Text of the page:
Kanazawa K and Sakakibara H (2000). High content of dopamine, a strong antioxidant, in Cavendish banana. Journal of Agricultural and Food Chemistry, 48: 844–848.
Kouassi KS (2001). La création variétale par pollinisation manuelle chez les bananiers (Musa spp.). Mémoire DEA. Université d’Abidjan-Cocody, Côte d’Ivoire, 50p.
Lassoudière A (2007). Le bananier et sa culture. Versailles, France. Édition Quæ, 384p.
Mohapatra D, Sabyasachi M and Namraba S (2010). Banana and its by-products utilization: An overview. Journal of Scientific and Industrial Research, 69: 323-329.
Murphy J et Riley JP (1962). A modified single solution method for phosphate in waters Analytica Chimica Acta, 27: 31-36.
Olaofe O, Faleye FJ, Adeniji AA and Akinsola AF (2009). Amino acid and mineral compositions and proximate analysis of Chinese bottle, Lagenaria siceraria. Electronic Journal of Environmental, Agricultural and Food Chemistry, 8: 534-543.
Pari L and Maheshwari UJ (2000). Antihyperglycemic activity of Musa sapientum flowers: Effect on lipid peroxidation in alloxan diabetic rats. Phytother Ressources,14:136-138.
Pasupuleti V and Anderson W (2008). Book on “Nutraceuticals, Glycemic Health and Type 2 Diabetes”, Ames, IA: Wiley-Blackwell Publishers, 20p.
Prosky L, Asp NG, Schweizer TF, De Vries JW and Furda I (1992). Determination of insoluble and soluble dietary fiber in foods and food products: Collaborative study. Journal of Association of Official Analytical Chemist, 75: 360-367.
Ramadan MF, and Mörsel JF (2002). Neutral lipids classes of blackcumin (Nigella sativa L.) seed oils. European Food Research and Technology, 214: 202–206.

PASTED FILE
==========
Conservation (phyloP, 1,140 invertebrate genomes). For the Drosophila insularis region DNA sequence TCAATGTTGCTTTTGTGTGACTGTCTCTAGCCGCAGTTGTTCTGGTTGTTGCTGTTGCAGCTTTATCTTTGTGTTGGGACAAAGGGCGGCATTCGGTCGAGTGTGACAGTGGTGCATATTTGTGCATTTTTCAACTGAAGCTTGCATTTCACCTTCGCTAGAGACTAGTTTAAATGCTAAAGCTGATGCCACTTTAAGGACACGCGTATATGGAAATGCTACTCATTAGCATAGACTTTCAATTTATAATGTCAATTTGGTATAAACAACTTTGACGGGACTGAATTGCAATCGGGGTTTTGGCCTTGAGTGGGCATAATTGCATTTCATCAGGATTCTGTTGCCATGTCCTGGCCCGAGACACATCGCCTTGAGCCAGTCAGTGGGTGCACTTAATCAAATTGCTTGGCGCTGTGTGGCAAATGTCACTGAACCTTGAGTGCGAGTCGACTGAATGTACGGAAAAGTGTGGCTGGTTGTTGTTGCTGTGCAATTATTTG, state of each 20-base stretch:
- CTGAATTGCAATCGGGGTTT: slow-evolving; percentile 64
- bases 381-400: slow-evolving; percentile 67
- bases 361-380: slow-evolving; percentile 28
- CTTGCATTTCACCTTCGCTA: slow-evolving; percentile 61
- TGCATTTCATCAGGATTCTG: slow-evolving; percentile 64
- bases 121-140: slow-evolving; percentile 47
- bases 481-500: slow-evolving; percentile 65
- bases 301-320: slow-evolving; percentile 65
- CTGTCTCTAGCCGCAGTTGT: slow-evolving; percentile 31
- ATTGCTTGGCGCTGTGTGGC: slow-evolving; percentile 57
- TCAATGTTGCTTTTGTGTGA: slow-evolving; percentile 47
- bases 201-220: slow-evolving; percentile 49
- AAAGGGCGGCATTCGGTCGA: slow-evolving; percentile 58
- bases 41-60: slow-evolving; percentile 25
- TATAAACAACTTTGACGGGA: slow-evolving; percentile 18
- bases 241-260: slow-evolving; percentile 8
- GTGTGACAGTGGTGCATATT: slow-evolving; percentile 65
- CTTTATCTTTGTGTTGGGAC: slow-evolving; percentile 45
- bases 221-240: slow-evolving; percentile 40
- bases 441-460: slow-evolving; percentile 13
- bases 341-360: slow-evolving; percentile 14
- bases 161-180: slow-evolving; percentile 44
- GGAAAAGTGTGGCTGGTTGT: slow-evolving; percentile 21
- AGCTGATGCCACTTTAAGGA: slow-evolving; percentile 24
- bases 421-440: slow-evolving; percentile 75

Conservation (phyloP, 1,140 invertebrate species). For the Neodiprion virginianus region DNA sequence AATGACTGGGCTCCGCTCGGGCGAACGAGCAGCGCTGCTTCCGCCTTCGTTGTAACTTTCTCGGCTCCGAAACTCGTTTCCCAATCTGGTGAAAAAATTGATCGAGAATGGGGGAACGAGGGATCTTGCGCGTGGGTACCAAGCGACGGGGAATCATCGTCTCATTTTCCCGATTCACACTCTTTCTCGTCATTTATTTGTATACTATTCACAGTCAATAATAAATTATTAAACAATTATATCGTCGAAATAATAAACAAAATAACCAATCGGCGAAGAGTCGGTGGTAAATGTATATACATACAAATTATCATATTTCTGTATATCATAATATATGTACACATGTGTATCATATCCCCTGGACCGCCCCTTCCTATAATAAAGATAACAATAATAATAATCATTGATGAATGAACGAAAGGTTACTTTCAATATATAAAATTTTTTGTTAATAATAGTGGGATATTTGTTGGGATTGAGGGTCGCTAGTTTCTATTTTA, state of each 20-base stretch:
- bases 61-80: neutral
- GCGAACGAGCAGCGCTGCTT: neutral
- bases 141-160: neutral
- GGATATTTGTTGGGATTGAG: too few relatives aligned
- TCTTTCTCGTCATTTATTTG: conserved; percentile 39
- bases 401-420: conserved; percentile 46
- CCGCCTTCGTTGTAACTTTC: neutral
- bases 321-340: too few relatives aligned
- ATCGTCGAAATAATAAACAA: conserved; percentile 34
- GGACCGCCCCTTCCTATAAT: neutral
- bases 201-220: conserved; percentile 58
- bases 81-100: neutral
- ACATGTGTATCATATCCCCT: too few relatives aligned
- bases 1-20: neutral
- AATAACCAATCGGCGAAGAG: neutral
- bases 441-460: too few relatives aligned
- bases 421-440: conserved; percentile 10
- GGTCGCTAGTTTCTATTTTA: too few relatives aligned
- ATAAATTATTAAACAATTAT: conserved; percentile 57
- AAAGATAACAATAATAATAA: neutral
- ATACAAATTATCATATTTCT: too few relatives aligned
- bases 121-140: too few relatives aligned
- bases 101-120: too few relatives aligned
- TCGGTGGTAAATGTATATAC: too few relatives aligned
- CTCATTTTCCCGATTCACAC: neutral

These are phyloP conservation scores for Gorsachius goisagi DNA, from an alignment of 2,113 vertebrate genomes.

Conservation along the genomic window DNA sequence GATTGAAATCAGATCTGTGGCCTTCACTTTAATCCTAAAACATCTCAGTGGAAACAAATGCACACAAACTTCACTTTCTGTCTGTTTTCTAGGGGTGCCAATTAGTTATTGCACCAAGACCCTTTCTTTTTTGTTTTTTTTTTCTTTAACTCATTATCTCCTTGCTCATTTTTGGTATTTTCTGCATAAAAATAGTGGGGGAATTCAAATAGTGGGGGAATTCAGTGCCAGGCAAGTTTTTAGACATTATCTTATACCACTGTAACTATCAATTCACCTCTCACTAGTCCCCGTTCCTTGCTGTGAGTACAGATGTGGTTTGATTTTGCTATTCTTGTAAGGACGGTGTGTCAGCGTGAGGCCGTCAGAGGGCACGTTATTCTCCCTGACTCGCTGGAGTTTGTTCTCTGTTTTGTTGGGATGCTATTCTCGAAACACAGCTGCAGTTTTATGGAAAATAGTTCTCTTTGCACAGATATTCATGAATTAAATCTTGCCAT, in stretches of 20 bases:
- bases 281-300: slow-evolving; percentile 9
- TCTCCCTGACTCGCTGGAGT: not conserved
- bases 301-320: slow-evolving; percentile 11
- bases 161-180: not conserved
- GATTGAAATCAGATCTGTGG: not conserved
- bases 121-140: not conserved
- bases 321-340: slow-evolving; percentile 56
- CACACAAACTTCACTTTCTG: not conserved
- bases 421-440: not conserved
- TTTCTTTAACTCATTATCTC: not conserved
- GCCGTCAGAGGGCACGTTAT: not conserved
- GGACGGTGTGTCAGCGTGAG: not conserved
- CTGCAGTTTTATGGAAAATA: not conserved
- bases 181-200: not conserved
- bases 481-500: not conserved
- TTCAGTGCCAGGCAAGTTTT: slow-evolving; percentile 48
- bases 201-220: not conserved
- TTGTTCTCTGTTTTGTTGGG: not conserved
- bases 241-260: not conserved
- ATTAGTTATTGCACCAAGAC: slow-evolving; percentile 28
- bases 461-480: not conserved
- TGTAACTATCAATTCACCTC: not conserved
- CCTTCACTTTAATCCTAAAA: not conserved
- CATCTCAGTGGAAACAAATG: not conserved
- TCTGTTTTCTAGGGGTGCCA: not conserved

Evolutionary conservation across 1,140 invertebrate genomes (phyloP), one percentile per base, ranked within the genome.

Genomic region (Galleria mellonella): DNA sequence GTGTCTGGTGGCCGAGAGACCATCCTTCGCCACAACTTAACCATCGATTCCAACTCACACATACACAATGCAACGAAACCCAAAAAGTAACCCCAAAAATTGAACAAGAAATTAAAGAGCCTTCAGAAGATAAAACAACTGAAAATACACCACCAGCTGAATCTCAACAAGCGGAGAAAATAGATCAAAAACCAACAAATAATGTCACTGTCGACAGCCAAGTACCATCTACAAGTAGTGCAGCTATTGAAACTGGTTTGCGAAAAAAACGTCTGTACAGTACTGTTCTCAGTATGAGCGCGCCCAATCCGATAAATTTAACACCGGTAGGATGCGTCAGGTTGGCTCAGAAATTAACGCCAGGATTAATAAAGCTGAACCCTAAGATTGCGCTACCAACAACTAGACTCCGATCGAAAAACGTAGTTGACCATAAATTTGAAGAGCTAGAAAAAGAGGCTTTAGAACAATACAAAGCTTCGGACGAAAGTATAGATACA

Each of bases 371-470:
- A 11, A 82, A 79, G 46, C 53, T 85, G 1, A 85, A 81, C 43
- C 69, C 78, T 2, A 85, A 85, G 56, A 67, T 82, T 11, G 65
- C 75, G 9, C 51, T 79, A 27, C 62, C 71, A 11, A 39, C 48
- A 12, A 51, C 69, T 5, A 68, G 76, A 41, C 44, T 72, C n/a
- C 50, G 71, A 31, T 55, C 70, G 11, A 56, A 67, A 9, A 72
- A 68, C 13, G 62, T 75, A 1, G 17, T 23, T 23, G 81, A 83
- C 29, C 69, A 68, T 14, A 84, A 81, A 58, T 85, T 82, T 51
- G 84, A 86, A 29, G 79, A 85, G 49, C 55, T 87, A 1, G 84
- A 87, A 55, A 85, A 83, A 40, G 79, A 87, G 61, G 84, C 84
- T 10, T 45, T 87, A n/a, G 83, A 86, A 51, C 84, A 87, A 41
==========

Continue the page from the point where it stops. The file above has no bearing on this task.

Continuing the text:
Robinso JC (1996). Distribution and importance; taxonomic classification, cultivars and breeding. In: J. C. Robinson (Ed.), Banana and plantains (p. 1–33). Wallingford: CAB International.
Schneeman BO (1987). Soluble and insoluble fiber-different physiological response. Food Technology, 2 : 81–82.
Sheng ZW, Wei-Hong M, Jin-He G, Yang B, Wei-Min Z, Hua-Ting D and Zhi-Qiang J (2010). Investigation of dietary fiber, protein, vitamin E and other nutritional compounds of banana flower of two cultivars grown in China. African Journal of Biotechnology, 9: 3888-3895.
Someya S, Yoshiki Y and Okubo K (2002). Antioxidant compounds from bananas (Musa Cavendish). Food Chemistry, 79: 351–354.
Stover RH and Simmonds NW (1987). Classification of banana cultivars. In R. H. Stover & N. W. Simmonds (Eds.), Bananas (3rd ed., pp. 97–103). New York: Wiley.
Wickramarachchi KS and Ranamukhaarachchi SL (2005). Preservation of Fiber-Rich Banana Blossom as a Dehydrated Vegetable. Science Asia, 31: 265-271.
Call for Articles/Books/Thesis
Call for Scholarly Articles
Authors from around the world are invited to send scholary articles that suits the scope of this journal. The journal is currently open to submissions and will process and publish articles daily, immediately they are ready.
The journal is centered on quality and goes about its processes in a very timely fashion. Seasoned editors/reviewers will be consulted to review each article(s), profer quality evaluations and polish the articles with expertise before publication.
Use our quick submit button to submit or simply send your article(s) as an e-mail attachment to email@example.com or firstname.lastname@example.org.
Call for Books
You are also invited to submit your books for online or print publication. We publish books related to all academic subject areas. Submit as an e-mail attachment to email@example.com.